CentreLGS common room
Wednesday 17 October 2007 (4.30pm)
Brinda Bose, Nehru Memorial Museum and Library, India
LGBTQKP: The Politics and Legalities of Sexual Identities in India Today
Having just co-edited an anthology of academic and activist writing on the status of queer sexualities in India today (The Phobic and the Erotic: The Politics of Sexualities in Contemporary India, Calcutta and London: Seagull Books, 2007), I will use that material in this presentation try to identify the coordinates by which the sexualities map of India may presently be mapped. The rise and consolidation of the right-wing in the governance of the country through the 1990s resulted in the creation and display of an ‘Indianness’ that was claimed to be traditional, conservative and historically sound. Issues of gender and sexuality were fore-fronted as one of the chief makers of this identity, and the heteronorm constantly validated as the marker against which an essential Indianness could be tested. Paradoxically enough, the turn of the century has also seen in India an overwhelming visibilisation of debates around sexualities, almost as if the repressive tendencies of the ‘Hindutva’ government sparked an unsought repercussion in socio-cultural arenas. The need to question the assumption of the (hetero)-norm as a given – and to seek validation for non-procreative, non-heterosexual and therefore non-normative sexual identities and behaviours – is now continuously endorsed in the public space, even as repressive practices, both legal and illegal, abound. This has resulted in a fascinating, if complex, terrain upon which queer sexualities in India battle for rights and recognition.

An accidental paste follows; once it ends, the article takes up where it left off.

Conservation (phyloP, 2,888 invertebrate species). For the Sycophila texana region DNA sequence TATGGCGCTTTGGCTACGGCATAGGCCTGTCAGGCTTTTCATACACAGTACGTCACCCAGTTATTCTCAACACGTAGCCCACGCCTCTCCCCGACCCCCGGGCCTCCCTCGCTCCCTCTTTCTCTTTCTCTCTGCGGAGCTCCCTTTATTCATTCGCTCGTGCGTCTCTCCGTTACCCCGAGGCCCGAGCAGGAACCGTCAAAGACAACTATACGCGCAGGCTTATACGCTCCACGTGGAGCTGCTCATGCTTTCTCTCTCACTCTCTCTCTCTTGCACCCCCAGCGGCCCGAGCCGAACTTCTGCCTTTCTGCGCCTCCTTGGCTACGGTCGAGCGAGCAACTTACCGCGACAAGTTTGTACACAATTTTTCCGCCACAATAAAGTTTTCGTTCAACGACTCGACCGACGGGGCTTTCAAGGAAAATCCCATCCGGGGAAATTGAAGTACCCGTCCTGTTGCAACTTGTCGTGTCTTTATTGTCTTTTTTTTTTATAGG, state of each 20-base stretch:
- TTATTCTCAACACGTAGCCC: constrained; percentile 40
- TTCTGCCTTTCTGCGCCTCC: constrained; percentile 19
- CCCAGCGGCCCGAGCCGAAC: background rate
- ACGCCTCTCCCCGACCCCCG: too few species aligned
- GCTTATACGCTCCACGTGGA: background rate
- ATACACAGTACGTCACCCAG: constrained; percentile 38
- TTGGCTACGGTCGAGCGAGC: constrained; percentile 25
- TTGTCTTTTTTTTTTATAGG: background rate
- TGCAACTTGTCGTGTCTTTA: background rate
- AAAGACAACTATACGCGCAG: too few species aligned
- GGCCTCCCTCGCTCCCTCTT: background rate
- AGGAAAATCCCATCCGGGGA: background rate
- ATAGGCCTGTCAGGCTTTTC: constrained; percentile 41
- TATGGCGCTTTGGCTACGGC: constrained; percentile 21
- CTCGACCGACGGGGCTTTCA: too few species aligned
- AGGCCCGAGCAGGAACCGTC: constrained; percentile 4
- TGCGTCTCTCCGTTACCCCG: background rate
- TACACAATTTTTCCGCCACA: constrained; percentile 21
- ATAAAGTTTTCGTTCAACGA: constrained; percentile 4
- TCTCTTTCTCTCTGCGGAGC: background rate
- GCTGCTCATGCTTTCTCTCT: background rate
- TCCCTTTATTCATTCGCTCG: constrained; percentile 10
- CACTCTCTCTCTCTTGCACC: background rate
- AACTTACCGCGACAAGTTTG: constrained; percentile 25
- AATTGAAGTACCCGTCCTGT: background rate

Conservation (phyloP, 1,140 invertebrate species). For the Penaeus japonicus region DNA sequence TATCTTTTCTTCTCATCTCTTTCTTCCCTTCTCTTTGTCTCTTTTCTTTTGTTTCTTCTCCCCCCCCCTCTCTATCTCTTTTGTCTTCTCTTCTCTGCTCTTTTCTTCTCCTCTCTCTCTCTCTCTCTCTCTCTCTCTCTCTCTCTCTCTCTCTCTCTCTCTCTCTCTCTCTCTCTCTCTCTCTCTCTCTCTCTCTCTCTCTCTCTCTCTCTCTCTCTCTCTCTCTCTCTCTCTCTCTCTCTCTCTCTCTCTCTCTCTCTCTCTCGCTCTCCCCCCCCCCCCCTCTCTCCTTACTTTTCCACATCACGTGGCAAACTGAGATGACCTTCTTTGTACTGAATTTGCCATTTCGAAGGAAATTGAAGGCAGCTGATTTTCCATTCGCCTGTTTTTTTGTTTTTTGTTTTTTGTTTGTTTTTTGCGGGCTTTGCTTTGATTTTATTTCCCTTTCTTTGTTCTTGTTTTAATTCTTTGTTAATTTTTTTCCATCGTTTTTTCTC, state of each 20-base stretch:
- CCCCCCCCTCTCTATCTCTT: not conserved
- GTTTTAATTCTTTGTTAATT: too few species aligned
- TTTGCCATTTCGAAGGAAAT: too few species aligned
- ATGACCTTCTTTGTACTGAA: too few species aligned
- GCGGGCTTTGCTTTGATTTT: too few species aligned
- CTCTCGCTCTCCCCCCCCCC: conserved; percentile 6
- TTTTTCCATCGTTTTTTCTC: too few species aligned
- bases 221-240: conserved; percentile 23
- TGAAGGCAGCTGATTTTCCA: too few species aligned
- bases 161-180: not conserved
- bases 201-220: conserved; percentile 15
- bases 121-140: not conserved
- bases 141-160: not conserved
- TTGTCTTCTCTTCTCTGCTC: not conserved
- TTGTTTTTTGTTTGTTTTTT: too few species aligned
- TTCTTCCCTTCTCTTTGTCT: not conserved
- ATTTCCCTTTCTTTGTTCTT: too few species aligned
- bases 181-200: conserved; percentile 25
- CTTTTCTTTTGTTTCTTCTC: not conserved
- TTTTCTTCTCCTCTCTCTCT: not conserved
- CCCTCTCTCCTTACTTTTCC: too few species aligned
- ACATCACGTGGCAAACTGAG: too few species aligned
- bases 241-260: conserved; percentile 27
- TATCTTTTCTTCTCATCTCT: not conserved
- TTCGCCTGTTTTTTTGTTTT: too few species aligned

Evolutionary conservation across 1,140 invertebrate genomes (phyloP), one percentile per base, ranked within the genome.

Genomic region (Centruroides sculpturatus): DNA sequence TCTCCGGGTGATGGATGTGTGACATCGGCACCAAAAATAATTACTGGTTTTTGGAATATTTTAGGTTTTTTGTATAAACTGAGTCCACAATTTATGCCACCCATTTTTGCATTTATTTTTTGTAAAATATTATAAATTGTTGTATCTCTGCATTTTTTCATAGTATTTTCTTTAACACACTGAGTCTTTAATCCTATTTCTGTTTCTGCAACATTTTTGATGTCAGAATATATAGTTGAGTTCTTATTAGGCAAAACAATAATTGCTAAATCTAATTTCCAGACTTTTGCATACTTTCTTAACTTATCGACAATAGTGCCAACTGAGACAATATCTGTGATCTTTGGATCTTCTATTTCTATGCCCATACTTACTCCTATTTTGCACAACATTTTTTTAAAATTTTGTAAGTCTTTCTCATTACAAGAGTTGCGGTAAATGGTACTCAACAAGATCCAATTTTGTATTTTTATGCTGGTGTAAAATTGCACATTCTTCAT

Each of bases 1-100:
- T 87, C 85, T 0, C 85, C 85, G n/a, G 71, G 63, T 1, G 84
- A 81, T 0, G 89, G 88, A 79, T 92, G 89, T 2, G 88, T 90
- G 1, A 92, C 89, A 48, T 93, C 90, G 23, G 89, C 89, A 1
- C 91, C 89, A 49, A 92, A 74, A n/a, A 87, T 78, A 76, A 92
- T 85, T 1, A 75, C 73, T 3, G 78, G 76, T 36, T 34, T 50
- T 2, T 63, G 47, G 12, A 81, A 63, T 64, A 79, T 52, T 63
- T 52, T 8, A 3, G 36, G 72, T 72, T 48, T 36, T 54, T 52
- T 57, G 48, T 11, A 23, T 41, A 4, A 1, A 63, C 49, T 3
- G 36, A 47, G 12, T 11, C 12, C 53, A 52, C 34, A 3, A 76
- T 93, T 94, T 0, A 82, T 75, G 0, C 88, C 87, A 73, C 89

EX9 (Eliot extension, KLS)
Wednesday 24 October 2007 (4.30pm)